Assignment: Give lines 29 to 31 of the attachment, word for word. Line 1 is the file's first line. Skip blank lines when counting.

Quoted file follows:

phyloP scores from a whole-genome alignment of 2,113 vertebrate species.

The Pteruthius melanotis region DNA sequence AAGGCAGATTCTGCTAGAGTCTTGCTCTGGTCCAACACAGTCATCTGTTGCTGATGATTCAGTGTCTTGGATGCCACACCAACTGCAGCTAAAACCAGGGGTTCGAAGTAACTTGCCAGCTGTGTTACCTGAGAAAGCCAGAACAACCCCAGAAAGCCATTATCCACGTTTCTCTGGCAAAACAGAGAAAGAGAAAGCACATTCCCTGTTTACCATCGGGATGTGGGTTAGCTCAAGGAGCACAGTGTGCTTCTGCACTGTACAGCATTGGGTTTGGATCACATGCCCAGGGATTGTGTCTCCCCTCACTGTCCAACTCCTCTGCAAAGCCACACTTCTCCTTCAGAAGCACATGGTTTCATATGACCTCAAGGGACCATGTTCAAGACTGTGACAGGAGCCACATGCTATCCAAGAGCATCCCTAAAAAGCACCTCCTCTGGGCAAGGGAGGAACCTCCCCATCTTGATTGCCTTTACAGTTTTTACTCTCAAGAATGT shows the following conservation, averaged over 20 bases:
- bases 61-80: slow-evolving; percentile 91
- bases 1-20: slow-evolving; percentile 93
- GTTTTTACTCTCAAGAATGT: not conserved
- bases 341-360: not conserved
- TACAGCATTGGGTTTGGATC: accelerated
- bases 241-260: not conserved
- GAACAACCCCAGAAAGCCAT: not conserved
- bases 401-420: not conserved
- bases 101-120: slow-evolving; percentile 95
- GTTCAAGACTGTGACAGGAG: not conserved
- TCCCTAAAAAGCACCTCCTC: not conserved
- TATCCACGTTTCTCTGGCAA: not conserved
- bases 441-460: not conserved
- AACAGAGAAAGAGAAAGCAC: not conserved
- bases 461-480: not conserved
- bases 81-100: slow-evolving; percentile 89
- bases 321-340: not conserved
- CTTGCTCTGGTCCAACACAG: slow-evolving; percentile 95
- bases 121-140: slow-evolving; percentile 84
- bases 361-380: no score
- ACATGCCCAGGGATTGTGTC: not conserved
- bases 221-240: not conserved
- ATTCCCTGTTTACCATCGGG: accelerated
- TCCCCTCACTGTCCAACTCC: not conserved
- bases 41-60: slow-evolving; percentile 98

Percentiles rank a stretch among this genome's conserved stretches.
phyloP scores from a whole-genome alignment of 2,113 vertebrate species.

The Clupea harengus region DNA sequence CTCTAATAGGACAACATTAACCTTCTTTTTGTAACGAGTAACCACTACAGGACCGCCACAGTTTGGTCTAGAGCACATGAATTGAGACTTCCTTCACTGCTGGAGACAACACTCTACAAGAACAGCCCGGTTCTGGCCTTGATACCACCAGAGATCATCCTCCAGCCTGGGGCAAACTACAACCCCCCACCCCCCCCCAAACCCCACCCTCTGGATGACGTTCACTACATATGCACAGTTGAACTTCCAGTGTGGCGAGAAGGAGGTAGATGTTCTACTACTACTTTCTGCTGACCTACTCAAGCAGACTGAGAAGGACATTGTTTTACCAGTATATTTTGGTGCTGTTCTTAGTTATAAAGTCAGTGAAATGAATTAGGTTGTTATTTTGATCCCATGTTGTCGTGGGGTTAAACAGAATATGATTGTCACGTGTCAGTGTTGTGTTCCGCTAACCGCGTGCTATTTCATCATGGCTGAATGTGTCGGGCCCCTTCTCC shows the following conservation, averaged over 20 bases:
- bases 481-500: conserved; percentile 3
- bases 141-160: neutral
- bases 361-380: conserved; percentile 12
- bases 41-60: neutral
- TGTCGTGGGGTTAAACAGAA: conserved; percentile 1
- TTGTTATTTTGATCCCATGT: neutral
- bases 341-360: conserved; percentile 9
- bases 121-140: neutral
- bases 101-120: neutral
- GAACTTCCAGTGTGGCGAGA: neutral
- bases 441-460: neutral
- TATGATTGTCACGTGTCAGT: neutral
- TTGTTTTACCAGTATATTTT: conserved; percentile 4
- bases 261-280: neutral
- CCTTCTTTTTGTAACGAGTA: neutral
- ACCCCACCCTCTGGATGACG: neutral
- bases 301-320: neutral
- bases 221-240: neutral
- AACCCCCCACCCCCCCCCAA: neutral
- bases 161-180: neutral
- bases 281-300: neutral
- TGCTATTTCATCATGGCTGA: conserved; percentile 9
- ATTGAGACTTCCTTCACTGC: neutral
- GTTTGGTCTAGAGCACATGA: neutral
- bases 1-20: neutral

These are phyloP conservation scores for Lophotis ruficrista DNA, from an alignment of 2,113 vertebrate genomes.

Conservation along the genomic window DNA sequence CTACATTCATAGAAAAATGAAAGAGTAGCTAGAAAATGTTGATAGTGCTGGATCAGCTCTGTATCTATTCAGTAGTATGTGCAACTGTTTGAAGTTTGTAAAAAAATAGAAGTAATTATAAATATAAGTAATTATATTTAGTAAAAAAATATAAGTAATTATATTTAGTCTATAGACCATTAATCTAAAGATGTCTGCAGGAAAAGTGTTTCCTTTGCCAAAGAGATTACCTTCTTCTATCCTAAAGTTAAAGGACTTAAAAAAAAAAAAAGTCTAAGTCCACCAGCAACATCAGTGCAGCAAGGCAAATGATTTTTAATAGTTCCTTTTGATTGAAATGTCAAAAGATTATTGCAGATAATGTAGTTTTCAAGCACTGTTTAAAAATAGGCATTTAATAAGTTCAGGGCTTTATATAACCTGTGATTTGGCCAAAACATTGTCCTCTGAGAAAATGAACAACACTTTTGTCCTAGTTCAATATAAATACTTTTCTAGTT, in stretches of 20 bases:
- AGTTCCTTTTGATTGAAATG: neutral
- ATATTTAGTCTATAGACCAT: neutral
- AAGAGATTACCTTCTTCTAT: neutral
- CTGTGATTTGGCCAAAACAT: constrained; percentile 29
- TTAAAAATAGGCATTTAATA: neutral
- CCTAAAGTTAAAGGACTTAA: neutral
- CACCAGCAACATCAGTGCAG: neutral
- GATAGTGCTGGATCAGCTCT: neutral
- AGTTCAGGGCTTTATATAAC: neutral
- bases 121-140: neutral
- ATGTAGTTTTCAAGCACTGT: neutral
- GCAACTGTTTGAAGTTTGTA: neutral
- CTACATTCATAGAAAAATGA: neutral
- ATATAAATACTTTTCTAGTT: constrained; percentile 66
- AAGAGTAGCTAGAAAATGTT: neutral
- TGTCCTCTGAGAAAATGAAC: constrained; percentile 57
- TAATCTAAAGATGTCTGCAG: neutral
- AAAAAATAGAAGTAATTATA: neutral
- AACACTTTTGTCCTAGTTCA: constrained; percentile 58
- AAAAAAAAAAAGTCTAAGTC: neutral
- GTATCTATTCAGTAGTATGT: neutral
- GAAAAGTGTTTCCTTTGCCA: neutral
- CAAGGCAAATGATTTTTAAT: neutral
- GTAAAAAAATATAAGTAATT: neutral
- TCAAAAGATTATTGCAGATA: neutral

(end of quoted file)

phyloP scores from a whole-genome alignment of 2,113 vertebrate species.

The Clupea harengus region DNA sequence CTCTAATAGGACAACATTAACCTTCTTTTTGTAACGAGTAACCACTACAGGACCGCCACAGTTTGGTCTAGAGCACATGAATTGAGACTTCCTTCACTGCTGGAGACAACACTCTACAAGAACAGCCCGGTTCTGGCCTTGATACCACCAGAGATCATCCTCCAGCCTGGGGCAAACTACAACCCCCCACCCCCCCCCAAACCCCACCCTCTGGATGACGTTCACTACATATGCACAGTTGAACTTCCAGTGTGGCGAGAAGGAGGTAGATGTTCTACTACTACTTTCTGCTGACCTACTCAAGCAGACTGAGAAGGACATTGTTTTACCAGTATATTTTGGTGCTGTTCTTAGTTATAAAGTCAGTGAAATGAATTAGGTTGTTATTTTGATCCCATGTTGTCGTGGGGTTAAACAGAATATGATTGTCACGTGTCAGTGTTGTGTTCCGCTAACCGCGTGCTATTTCATCATGGCTGAATGTGTCGGGCCCCTTCTCC shows the following conservation, averaged over 20 bases:
- bases 481-500: conserved; percentile 3